It has already happened. And the results are less than ideal. A Google search for "jeremy" now [sometimes] yields something far different than what it used to. Notice that Google now believes that my home page is more important than my blog. That is, for lack of a better term, retarded.

(It seems that Google has only partially deployed this. If you play around long enough, you can get the old answer from one of their search clusters. That's how I got both of those screenshots. So far it seems to be a 50/50 chance, at least from the West Coast.)

The fact that I'm no longer the first result isn't the issue. I never expected that to last.

Let's be honest. My home page sucks. Nobody links to it anymore. Sure, there are a lot of old links, but let's look at what Google can tell us. There are roughly 600 links to my home page while there are over 1,800 links to my blog. There are three times as many links to my blog, and I'd argue they're more significant. They're newer. They're often more than mere pointers because there's commentary about me or what I write.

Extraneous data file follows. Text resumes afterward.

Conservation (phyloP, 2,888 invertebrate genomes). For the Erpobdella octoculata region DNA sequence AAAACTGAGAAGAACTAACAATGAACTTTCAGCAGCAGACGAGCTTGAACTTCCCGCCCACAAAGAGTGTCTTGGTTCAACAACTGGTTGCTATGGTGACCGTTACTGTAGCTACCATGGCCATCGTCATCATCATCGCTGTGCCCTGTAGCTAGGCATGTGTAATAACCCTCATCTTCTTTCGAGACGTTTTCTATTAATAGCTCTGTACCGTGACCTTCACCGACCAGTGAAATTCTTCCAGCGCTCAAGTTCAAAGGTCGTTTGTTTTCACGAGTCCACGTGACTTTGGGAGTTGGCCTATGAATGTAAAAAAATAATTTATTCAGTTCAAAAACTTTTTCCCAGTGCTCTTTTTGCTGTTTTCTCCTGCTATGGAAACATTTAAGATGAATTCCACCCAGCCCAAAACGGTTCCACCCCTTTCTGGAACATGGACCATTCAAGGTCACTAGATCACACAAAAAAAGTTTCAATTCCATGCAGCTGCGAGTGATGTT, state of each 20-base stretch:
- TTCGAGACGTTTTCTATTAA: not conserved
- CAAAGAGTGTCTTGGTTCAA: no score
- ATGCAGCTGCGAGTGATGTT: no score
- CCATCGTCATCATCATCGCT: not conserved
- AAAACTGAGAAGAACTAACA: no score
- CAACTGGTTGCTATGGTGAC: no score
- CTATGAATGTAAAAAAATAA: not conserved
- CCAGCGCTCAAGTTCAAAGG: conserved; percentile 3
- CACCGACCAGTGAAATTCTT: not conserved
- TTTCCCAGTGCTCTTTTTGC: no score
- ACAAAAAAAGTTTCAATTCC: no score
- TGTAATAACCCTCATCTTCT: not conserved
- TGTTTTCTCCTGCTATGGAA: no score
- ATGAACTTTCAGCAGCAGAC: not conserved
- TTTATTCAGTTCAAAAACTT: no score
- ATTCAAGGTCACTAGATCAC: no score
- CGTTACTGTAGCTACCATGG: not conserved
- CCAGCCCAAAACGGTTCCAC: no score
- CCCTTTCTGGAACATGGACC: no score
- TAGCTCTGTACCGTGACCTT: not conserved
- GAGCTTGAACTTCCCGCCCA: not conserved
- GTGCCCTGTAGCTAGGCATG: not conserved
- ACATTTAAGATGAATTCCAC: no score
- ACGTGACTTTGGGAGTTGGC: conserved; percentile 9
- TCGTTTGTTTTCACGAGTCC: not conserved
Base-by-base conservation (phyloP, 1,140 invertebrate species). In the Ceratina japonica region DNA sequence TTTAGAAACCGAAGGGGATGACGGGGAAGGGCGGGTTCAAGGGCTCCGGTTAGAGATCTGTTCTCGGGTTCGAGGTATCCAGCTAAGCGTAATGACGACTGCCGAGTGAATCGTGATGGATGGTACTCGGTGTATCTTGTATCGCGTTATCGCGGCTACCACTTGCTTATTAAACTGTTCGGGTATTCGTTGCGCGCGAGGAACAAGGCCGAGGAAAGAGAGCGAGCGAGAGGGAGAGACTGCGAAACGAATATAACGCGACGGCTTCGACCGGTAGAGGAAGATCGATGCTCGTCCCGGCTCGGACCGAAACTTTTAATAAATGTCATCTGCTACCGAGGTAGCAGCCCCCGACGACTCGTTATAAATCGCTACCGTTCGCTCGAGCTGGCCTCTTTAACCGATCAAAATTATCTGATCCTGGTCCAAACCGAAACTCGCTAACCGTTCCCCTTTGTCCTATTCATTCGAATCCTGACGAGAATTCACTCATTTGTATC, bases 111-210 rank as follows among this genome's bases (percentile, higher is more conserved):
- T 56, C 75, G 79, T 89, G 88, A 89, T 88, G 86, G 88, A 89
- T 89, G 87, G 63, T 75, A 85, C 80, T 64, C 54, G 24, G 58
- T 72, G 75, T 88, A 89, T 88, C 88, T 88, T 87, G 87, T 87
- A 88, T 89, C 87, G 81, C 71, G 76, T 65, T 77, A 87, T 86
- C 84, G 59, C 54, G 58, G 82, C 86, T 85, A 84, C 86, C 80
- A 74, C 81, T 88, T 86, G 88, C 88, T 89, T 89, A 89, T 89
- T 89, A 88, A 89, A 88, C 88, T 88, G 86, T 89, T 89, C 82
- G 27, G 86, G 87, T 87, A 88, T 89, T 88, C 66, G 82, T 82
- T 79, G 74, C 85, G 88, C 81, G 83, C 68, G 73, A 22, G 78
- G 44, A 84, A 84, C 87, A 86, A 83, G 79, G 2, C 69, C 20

Anyway, draw your own conclusions.

Google has a really hard problem to solve. It's not unlike the Heisenberg Uncertainty Principle. PageRank stopped working really well when people began to understand how PageRank worked. The act of Google trying to "understand" the web caused the web itself to change. Blogs are only a recent example of that. Oddly, unlike many of the previous problems with Google (see also: search engine optimization companies; link spammers; google bombing), blogs were not designed to outsmart Google. They just happen to use the web and hyperlinks the way we should have been using them all along. Now they're being penalized for that, it seems.

It'll be interesting to see how Inktomi and Microsoft handle this "problem" too.